Website testing can also be described as troubleshooting. When you’re developing a website, it’s important to find the issues that could potentially go wrong before it goes live to the public. By testing, issues like basic functionality of the website, accessibility to users, and the site’s ability to adapt to responsive devices (like smart phones, tablets, and desktop devices) can be addressed and fixed before your website is launched.
What should I look for when I test my website?
When you’re ready to test your website, make sure to test each page of your site that you want to be live for the public. When you open each page, there a number of things you should look for, including the following:
- Responsiveness: Just because one page looks great in Chrome doesn’t mean it’ll look the same on a mobile device – or even a different browser. Test each link in Chrome, Firefox, Internet Explorer, and on a mobile and tablet device. How do your pages render when you open them? If some images are off center on mobile but look fine on all desktop browsers, that’s a red flag that something needs to be fixed.
- Look and Flow: How do your images and content blocks look? Maybe there’s a little too much space between your content, or your images are too close together. Make sure all of your images and spacing of text looks good.
- Grammar and Spelling: You’ve spent a lot of time coming up with the perfect content for your website. That’s why it’s now more important than ever to make sure you don’t have any grammatical or spelling errors. It may help to have someone else to look at your content and act as a second set of eyes, as it’s easy to overlook mistakes in content you’ve been looking at for a long time.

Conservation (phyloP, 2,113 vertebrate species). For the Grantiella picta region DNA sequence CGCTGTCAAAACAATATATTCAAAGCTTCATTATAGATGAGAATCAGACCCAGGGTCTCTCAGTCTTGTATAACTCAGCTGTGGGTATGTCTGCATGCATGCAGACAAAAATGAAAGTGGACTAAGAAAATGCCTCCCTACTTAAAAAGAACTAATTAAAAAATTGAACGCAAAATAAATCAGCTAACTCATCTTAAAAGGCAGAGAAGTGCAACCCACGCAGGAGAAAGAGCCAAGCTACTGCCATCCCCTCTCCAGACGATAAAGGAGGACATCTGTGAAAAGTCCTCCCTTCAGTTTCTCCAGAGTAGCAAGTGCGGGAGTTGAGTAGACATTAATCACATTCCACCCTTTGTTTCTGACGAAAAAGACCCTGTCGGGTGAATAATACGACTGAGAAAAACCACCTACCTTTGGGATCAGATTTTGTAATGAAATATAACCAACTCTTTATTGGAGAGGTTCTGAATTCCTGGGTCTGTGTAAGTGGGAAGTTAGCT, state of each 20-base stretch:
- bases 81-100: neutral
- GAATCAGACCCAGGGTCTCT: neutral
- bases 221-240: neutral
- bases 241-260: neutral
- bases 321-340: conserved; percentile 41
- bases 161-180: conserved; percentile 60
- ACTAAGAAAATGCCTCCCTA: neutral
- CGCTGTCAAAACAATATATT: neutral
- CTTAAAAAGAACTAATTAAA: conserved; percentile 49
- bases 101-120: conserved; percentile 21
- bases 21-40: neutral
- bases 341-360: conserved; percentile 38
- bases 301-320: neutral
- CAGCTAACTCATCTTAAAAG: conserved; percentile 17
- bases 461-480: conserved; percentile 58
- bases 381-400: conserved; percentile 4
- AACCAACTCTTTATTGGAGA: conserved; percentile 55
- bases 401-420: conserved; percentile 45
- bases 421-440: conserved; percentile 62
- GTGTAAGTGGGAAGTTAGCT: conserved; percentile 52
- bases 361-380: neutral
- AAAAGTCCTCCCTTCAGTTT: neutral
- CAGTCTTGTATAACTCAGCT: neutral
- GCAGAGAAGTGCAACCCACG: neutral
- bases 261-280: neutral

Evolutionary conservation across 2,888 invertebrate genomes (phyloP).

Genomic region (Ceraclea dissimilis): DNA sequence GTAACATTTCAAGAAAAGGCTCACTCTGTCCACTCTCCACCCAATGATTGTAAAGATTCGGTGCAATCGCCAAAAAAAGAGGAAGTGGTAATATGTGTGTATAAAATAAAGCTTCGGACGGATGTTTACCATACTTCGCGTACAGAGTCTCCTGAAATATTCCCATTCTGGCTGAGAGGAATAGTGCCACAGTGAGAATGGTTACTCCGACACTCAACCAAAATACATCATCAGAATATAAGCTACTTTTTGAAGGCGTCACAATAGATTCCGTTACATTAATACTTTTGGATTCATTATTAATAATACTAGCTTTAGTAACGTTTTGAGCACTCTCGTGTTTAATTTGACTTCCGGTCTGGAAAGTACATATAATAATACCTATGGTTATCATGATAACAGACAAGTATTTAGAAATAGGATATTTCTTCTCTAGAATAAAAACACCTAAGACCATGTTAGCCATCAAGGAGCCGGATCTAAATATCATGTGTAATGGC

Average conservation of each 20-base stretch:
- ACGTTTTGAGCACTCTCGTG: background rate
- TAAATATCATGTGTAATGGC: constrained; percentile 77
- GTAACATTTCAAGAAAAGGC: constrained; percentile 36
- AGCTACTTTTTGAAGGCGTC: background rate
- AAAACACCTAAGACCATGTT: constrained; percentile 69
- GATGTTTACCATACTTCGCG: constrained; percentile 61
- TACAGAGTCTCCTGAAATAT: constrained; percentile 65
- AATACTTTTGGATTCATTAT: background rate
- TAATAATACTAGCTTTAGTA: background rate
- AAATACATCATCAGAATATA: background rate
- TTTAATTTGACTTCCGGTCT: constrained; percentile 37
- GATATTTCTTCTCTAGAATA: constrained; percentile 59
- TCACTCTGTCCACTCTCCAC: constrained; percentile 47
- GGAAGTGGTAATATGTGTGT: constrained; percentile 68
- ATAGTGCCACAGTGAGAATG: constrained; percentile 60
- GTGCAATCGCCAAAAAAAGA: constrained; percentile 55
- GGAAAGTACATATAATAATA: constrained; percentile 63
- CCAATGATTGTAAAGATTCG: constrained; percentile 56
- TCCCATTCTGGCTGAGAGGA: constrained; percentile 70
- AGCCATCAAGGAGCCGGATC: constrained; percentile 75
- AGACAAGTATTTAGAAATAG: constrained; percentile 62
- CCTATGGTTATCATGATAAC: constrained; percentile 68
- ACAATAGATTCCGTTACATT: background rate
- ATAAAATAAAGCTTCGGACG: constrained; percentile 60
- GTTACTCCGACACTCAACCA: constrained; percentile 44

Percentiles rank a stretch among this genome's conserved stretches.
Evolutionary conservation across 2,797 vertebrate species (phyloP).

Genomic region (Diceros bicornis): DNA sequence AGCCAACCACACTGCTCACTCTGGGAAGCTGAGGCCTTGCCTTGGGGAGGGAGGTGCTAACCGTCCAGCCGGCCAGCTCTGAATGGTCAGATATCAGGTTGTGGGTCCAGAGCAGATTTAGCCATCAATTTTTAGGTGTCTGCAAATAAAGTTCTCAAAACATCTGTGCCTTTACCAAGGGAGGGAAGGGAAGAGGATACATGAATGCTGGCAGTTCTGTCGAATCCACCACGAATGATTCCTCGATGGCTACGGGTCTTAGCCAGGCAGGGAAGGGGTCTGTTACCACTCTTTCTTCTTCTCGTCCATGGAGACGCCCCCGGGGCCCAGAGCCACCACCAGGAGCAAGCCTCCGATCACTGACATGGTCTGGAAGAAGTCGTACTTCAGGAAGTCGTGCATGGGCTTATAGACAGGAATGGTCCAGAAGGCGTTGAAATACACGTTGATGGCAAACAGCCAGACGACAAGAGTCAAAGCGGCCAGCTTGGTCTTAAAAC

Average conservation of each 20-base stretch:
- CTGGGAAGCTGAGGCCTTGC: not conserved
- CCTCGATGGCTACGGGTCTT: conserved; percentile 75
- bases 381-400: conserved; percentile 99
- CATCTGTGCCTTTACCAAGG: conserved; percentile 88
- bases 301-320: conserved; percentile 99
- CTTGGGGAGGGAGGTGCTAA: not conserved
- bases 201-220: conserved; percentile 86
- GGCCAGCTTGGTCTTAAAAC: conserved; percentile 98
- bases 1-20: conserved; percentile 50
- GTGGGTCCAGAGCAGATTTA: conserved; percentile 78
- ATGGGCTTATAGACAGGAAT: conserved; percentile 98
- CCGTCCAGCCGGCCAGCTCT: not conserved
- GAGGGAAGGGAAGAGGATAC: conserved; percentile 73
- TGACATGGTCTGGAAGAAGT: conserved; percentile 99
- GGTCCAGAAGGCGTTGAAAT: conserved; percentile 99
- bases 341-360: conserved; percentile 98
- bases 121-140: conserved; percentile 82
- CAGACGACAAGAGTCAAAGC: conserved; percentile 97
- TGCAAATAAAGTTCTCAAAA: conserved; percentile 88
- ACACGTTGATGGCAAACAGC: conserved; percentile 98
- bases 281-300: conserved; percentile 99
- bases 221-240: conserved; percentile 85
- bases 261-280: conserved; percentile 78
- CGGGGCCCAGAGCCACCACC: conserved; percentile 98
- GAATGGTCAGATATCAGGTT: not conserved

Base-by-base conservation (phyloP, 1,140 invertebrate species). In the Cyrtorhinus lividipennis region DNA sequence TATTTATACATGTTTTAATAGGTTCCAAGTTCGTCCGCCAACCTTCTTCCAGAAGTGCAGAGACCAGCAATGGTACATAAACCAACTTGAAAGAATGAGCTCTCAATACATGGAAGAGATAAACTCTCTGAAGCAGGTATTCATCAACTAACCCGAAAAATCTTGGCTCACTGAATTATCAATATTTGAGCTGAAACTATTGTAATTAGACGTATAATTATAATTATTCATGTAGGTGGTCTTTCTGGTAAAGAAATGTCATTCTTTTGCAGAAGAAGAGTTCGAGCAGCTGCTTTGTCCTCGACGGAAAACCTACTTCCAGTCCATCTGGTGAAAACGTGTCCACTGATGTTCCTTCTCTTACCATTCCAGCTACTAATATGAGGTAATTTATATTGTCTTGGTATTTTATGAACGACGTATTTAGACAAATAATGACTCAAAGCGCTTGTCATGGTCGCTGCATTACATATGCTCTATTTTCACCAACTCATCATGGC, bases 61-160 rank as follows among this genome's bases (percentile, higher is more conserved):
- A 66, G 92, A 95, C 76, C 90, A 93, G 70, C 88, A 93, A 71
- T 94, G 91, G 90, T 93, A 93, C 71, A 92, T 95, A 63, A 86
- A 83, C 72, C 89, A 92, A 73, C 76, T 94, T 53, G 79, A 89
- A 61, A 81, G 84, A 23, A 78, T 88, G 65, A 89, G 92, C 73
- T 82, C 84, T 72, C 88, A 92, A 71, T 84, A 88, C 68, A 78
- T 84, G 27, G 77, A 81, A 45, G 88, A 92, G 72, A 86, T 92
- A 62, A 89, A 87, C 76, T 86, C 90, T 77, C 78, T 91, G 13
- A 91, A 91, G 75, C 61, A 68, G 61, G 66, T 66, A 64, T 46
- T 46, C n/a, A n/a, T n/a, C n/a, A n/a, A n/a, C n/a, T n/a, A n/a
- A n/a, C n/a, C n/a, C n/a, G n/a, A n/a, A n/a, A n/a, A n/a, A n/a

- Links: Nothing is worse than going to a website, clicking on a Facebook or Twitter icon, and being taken to a completely irrelevant page (or no page at all if the link doesn’t work). Click on each link, whether they’re your social icon links or links in your content, and make sure they go to the right place.
- Contact Forms: Do you have a contact form on your page? Fill it out to make sure each field works. When you click submit, verify that the correct thank you page comes up, and check your email to make sure your request was submitted.
If you have issues in any of these basic areas, it’s a sure sign you need to make some changes. And when you identify any issues before the site goes live, it saves you time in the long run – plus your visitors won’t be telling you something doesn’t work.